Consider how much you would discount the value of a leasehold property if you were never able to obtain a lease extension or buy your freehold.  The decision in the Nailrile case was that the relevant discount for the “benefit of the Act” was 7.5% for a 44-year lease.

In the market you can extend your lease because of the 1993 Act. Therefore, it is necessary to consider how much of a discount there needs to be to reflect this right. The calculator works of the value off the existing lease (i.e. the short lease). If you have entered the market value of your short lease, you need to discount this. This will reduce the premium.

Consider how much you would discount the value of a leasehold property if you were never able to obtain a lease extension or buy your freehold. Re-try the calculator discounting the short lease value, for example:

By 2.5%-5% for a 60-80 year plus lease;

By 5-10% for a lease between 45 and 60 years;

By 10-15% for say 30 to 45 year lease; and

By 15-35% for shorter leases.


Capitalisation Rate

This rate is used to calculate the Years Purchase multiplier to generate the present day value of the ground rent. There are Tribunal decisions ranging from 5% to 10%. This variance depends on the level of rent and the frequency and the amount of the review. There are properties in prime central London (PCL) where the level of ground rent is a proportion of the market value or annual rent if the flat is let on a short term tenancy, such as an AST. The calculator solely works off 7%. Again, the higher rate, the lower the compensation paid to the freeholder in the premium.


Deferment or Discount Rate

Prior to Sportelli (2006-2008) this varied through out the country and throughout central London. This case introduced the concept of a generic (nation-wide and property-wide) rate of 5%. Overnight most premiums adjusted upward by 5%. We consider that 5% is the applicable starting point in light of Alexander Voyvoda and (1) Grosvenor West End Properties (2) 32 Grosvenor Square Ltd LRA/52/2012; [2013] UKUT 0334 (LC).  Our calculator only works off 5%: The higher rate, the lower the premium.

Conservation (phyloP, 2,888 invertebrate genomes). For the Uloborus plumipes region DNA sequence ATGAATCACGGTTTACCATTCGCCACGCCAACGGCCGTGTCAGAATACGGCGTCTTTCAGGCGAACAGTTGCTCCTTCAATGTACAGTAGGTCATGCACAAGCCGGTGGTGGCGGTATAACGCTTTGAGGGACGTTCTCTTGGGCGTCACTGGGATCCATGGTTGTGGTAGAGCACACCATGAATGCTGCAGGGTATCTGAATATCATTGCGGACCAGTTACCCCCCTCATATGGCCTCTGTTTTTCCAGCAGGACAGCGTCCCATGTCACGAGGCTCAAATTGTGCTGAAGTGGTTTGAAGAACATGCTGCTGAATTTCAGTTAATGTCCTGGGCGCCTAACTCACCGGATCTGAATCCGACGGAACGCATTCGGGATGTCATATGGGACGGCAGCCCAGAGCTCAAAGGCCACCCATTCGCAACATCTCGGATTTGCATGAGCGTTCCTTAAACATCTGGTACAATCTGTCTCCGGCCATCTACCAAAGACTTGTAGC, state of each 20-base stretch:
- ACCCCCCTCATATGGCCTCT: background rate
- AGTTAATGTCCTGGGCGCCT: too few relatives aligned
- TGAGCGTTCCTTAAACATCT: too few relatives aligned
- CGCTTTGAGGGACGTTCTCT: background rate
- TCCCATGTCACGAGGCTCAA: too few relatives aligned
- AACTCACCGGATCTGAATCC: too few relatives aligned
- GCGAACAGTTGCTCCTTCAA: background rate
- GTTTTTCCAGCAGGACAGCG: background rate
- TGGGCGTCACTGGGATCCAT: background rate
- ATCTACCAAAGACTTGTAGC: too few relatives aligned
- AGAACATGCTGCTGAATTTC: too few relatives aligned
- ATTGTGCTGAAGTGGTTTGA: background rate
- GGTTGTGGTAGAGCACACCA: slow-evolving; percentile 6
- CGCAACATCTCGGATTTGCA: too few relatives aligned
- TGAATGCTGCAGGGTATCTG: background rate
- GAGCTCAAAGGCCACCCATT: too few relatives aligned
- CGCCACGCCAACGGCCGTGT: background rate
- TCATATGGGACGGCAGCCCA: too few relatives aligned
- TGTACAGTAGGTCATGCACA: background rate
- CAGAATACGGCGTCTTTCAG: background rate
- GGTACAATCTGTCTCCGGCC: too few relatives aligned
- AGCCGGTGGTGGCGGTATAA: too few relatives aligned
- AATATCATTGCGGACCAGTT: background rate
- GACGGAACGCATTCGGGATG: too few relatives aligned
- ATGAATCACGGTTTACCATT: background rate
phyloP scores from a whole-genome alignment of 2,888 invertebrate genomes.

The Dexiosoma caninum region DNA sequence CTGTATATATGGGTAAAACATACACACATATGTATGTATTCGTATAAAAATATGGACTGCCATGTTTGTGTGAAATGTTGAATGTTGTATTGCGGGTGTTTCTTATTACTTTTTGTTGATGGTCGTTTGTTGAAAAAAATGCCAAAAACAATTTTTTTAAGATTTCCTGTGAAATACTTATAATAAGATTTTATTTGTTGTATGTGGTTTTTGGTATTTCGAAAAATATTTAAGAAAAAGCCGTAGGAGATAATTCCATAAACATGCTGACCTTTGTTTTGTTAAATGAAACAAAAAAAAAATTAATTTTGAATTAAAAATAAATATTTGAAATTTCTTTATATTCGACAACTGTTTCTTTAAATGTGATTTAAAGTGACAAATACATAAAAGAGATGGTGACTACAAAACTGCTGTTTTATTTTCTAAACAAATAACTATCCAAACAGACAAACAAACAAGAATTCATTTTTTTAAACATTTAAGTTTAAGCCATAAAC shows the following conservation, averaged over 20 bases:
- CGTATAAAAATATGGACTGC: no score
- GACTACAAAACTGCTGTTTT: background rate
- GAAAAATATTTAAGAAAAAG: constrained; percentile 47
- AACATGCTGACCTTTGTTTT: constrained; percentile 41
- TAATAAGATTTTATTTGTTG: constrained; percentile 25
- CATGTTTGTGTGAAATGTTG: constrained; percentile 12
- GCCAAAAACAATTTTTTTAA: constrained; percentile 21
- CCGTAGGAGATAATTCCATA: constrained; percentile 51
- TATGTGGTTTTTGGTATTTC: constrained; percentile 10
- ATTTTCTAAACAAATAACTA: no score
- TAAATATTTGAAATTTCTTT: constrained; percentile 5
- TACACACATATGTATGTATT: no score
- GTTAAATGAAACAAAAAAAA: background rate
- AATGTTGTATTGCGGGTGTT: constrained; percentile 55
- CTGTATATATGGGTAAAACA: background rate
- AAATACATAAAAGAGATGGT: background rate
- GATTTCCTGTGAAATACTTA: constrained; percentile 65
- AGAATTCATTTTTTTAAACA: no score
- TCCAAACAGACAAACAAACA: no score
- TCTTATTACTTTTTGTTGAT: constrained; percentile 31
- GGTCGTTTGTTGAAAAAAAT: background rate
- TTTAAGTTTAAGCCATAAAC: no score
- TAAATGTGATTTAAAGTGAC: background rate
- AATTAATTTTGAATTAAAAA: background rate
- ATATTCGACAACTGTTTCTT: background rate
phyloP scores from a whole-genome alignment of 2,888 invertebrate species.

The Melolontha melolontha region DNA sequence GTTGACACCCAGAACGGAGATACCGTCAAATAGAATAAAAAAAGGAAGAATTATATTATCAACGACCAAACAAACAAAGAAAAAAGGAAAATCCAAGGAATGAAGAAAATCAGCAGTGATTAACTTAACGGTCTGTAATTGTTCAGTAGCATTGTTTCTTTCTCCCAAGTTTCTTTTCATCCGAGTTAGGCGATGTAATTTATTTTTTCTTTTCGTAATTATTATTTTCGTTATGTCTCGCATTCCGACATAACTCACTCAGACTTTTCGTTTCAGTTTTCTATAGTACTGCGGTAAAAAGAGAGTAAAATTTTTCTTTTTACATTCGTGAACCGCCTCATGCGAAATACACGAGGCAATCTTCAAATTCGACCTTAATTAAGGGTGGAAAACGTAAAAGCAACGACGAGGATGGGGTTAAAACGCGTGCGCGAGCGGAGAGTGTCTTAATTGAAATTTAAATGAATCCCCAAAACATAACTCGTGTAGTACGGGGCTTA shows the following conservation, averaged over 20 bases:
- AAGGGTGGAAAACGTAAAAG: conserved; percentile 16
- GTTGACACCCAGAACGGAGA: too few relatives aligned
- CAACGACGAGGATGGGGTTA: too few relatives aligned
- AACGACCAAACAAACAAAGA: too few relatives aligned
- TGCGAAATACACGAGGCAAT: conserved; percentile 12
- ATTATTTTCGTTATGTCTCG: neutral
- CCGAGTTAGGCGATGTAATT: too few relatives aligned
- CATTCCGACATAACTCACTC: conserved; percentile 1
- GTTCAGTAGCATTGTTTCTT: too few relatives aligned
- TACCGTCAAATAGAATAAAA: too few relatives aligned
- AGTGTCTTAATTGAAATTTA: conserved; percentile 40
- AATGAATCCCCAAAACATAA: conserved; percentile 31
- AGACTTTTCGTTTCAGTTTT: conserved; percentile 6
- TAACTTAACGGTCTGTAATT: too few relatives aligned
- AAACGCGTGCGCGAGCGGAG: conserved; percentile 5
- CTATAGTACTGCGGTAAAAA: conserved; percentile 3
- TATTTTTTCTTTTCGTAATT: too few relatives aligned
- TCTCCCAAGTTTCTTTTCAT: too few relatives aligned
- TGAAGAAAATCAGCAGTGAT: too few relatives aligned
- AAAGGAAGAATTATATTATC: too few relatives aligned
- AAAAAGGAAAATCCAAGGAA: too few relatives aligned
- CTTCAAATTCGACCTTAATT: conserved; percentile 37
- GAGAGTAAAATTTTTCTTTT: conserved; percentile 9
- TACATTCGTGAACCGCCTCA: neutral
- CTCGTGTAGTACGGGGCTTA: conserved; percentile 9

Valuation of Premium

 The valuation will produce a range of figures due to the valuation factors noted above. That range would be a quoting valuation (best case scenario) an expected settlement range based on an upper and lower valuation.

For the purpose of quoting the premium payable within the Notice to be served (Section 42) on the landlord or Counter-Notice (Section 45, from the landlord) the Best Case will invariably be quoted.

A caution for a tenant is that if you quote too low (an unrealistic figure) you may risk costs and up to a year or more delay.


Negotiation of a claim 

As both the landlord and tenant are likely to quote their “best case” valuation, the negotiation of the premium to extend your lease is the most important element.

A good negotiator can save or gain his client substantial sums of money. It is for this reason why fees quoted for the initial valuation are not the most crucial aspect.


Important Note on Associated Costs:

 In the event that tenants exercise their right (serve a Section 42 Notice) under the Leasehold Reform Housing and Development Act 1993 (as amended), the tenants will be liable for the landlord’s reasonable costs in determining the premium payable (valuation costs) and those of the landlord’s solicitor in respect of dealing with the notice and in the event of the matter proceeding, the conveyancing costs. The tenant is liable for these whether or not the tenant proceeds (save as to the conveyancing costs).

In the event that the matter proceeds to a First-Tier Tribunal, both sides bear their own costs relating to the Hearing. As with the determination of the premium, the FtT can assess the legal and valuation costs.

Each party will also be responsible for their own costs during negotiations in most instances.